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In recent weeks the Law Enforcement Assistance Administration has been under vicious attack and unfounded criticism. Basically, opponents say the Law Enforcement Assistance Administration has spent billions and not solved the crime problem. This may make good copy, but is not worthy of any merit. To place these criticisms in their proper perspective, we must remember that all of the Law Enforcement Assistance Administration dollars amount to less than 5 percent of total local and State expenditures on criminal justice. Considering the profound nature of human frailty and the existing complexities of overloaded criminal justice agencies, no reasonable human could expect to reverse the soaring growth of crime with relatively few dollars, regardless of the wisdom of the expenditures. Insofar as resources have permitted, I submit that the Law Enforcement Assistance Administration has succeeded. There has been an impact on the incidents of crime and just as important, the Law Enforcement Assistance Administration approach has greatly improved the quality of criminal justice in this country. In many instances, Law Enforcement Assistance Administration funds have averted disaster in our criminal justice system by relieving the overload of demands on police, prosecutorial, judicial, and correctional institutions.
Let me illustrate from the prosecutor's standpoint how Law Enforcement Assistance Administration programs have improved criminal justice, averted disaster, and reduced crime in the face of contrary national trends.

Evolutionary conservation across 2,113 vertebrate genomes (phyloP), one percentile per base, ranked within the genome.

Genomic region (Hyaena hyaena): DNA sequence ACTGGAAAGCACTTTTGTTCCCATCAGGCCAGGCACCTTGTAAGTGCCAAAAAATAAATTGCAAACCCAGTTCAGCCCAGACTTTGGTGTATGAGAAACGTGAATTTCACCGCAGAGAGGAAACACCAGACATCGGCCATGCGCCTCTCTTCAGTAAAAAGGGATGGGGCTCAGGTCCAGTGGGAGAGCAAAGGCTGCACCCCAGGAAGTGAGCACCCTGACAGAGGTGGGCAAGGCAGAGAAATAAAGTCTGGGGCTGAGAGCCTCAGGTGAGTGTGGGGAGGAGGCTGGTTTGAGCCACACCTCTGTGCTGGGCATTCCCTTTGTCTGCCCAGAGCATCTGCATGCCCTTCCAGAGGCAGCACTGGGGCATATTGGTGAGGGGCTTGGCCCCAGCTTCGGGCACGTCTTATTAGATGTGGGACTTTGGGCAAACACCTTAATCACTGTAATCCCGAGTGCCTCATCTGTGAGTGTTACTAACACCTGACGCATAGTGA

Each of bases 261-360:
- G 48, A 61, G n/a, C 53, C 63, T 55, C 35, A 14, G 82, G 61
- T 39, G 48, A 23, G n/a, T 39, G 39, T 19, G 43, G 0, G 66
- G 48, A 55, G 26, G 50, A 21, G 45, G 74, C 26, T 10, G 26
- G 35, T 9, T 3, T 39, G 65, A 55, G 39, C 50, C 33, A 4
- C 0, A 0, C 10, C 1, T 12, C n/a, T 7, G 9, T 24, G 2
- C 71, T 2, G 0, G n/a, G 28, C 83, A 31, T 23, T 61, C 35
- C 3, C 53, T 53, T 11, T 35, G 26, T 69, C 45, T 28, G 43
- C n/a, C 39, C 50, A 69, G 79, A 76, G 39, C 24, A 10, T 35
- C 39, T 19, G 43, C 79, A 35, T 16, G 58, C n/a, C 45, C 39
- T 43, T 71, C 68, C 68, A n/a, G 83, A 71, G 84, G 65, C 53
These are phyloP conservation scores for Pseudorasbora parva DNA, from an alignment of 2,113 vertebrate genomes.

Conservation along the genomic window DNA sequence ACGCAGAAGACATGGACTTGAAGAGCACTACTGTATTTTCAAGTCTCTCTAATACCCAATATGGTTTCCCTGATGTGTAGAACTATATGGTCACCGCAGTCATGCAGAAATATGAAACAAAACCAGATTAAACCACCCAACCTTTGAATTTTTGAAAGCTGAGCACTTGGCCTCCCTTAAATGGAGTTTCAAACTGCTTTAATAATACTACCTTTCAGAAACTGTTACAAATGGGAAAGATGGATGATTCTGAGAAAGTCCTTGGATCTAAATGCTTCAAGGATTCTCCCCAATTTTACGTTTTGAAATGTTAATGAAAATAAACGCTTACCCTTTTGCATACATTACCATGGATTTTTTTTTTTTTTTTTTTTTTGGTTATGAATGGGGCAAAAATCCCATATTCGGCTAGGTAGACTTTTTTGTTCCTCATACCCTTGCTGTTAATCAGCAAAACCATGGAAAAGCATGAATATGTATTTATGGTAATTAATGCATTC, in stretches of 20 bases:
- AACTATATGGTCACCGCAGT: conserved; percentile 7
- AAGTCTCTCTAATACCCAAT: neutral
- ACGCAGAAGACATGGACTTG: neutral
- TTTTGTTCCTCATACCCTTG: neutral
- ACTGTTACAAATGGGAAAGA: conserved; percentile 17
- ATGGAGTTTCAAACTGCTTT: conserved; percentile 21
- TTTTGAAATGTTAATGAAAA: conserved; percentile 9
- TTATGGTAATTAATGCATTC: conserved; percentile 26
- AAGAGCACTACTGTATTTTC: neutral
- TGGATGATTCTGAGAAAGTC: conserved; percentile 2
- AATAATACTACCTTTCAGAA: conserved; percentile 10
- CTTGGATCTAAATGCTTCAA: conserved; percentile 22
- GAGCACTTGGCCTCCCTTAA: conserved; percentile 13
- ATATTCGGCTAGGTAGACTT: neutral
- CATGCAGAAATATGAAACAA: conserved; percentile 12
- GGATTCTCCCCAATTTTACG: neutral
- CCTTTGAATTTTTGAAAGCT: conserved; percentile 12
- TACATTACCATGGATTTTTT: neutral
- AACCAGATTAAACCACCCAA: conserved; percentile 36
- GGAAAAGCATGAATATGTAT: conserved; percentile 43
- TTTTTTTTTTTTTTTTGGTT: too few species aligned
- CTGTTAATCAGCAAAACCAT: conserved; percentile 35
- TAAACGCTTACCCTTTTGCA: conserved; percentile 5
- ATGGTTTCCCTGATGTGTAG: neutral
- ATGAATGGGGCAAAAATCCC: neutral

Discretionary grants benefiting prosecutors' offices are too numerous to mention, but a few examples are as follows. Under Law Enforcement Assistance Administration funds, the National College of District Attorneys was established. Although, the Federal Bureau of Investigation has maintained a fine national law enforcement academy for years, and most State and big city police agencies train well, there has been a complete void in prosecutor training until the establishment of the National College of District Attorneys and the establishment of Law Enforcement Assistance Administration funded State training and educational programs for prosecutors in most of our States. Prosecutors are now receiving training for the first time through opportunities such as the National College which is sponsored by the National College of District Attorneys, the American Bar Association and American College of Trial Lawyers.
Discretionary funding has provided for career criminal programs in 18 prosecutors' offices in the Nation. We have such a program in Houston where professional and dangerous criminal types are given much more attention by our career criminal prosecutor team. Since the institution of the program, most of the defendants have been armed robbers, and the incidents of robbery in Houston have dropped approximately 25 percent. Tougher bail requirements, shorter time between arrest and trial, and average sentences of over 25 years have had a marked effect. We have had the resources to concentrate on those defendants most skilled in postponing cases, intimidating witnesses, and in general, beating the system.